By: Logan Whitcomb
In 2020, the call to “Defund the Police” echoed across many college campuses in America, with any opposition to this narrative being seen as contrarian or even racist. However, recent events have caused some students to question their stance.
At the University of Pittsburgh, a surge in on-campus crime has led several students to demand action from the administration regarding campus security. In the past, an extensive ID scan system was required for entry to every building, but this policy has since been relaxed.
Last semester, a sexual assault report from inside the campus cathedral sparked protests, with an anonymous student creating a petition that garnered over 6,000 signatures before being deleted. The university responded by pledging to increase police presence, which caused an uproar from students who claimed that police made them feel “unsafe”. The petition’s creator even apologized, clarifying that they meant “more unarmed security, people signing us in/out of dorms, people watching cameras, etc.”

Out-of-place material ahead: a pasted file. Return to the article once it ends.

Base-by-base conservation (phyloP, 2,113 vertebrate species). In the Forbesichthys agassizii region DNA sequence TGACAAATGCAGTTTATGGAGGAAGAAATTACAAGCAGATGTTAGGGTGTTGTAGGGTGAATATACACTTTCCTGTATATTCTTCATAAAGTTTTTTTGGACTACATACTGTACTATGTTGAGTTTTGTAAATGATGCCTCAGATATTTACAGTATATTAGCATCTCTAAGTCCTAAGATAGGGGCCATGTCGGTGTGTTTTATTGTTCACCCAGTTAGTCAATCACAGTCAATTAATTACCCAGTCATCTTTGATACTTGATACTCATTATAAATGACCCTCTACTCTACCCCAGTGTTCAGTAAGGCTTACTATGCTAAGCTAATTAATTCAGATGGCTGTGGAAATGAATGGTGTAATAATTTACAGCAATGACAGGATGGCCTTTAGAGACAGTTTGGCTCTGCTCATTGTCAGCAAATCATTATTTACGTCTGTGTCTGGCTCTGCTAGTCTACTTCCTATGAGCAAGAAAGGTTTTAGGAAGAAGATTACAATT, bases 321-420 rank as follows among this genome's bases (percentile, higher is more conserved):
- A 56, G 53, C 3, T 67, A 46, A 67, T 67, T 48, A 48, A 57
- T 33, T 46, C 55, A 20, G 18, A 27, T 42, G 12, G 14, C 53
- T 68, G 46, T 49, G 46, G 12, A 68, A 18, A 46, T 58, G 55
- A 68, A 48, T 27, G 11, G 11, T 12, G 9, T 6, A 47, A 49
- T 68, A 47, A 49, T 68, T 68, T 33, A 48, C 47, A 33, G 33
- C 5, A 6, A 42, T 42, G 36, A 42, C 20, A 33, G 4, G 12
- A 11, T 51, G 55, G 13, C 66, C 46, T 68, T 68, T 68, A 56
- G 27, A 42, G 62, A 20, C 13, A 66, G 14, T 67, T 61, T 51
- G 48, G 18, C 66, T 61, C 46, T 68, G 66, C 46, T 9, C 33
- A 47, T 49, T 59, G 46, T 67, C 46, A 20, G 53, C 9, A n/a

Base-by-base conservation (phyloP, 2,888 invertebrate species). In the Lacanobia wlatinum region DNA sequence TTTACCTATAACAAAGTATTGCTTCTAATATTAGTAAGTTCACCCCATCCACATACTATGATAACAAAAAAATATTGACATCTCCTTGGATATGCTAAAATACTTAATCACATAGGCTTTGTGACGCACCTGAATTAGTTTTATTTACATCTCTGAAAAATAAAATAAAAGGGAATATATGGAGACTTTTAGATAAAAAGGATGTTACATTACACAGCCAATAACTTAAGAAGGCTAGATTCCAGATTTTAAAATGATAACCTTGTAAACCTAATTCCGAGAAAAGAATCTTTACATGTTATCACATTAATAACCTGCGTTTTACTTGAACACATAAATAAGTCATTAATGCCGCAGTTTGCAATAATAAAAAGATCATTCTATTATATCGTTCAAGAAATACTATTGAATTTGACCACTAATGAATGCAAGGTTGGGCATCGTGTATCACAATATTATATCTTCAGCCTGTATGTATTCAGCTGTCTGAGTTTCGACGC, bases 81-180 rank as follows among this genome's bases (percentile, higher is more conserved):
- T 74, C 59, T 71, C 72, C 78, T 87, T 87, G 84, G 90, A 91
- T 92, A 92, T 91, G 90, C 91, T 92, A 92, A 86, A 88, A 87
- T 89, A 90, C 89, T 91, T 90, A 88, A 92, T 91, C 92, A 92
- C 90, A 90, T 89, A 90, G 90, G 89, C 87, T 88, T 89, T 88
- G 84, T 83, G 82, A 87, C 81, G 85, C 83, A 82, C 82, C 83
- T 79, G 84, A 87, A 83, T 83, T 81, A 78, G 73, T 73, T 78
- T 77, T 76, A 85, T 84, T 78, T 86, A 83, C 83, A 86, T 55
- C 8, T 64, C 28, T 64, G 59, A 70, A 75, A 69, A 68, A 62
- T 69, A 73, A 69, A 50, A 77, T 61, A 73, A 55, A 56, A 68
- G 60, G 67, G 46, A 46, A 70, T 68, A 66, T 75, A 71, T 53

Despite this initial backlash, it seems that recent incidents have made students more open to the idea of increased security measures. In January, an unknown individual entered a residential building due to the lack of ID scan, and this has raised concerns about campus safety.
It is evident that calling for defunding the police while also demanding increased safety on campus is an illogical request. What schools and communities need is more funding for police and safety departments to better train and equip those who protect students, faculty, staff, and visitors daily.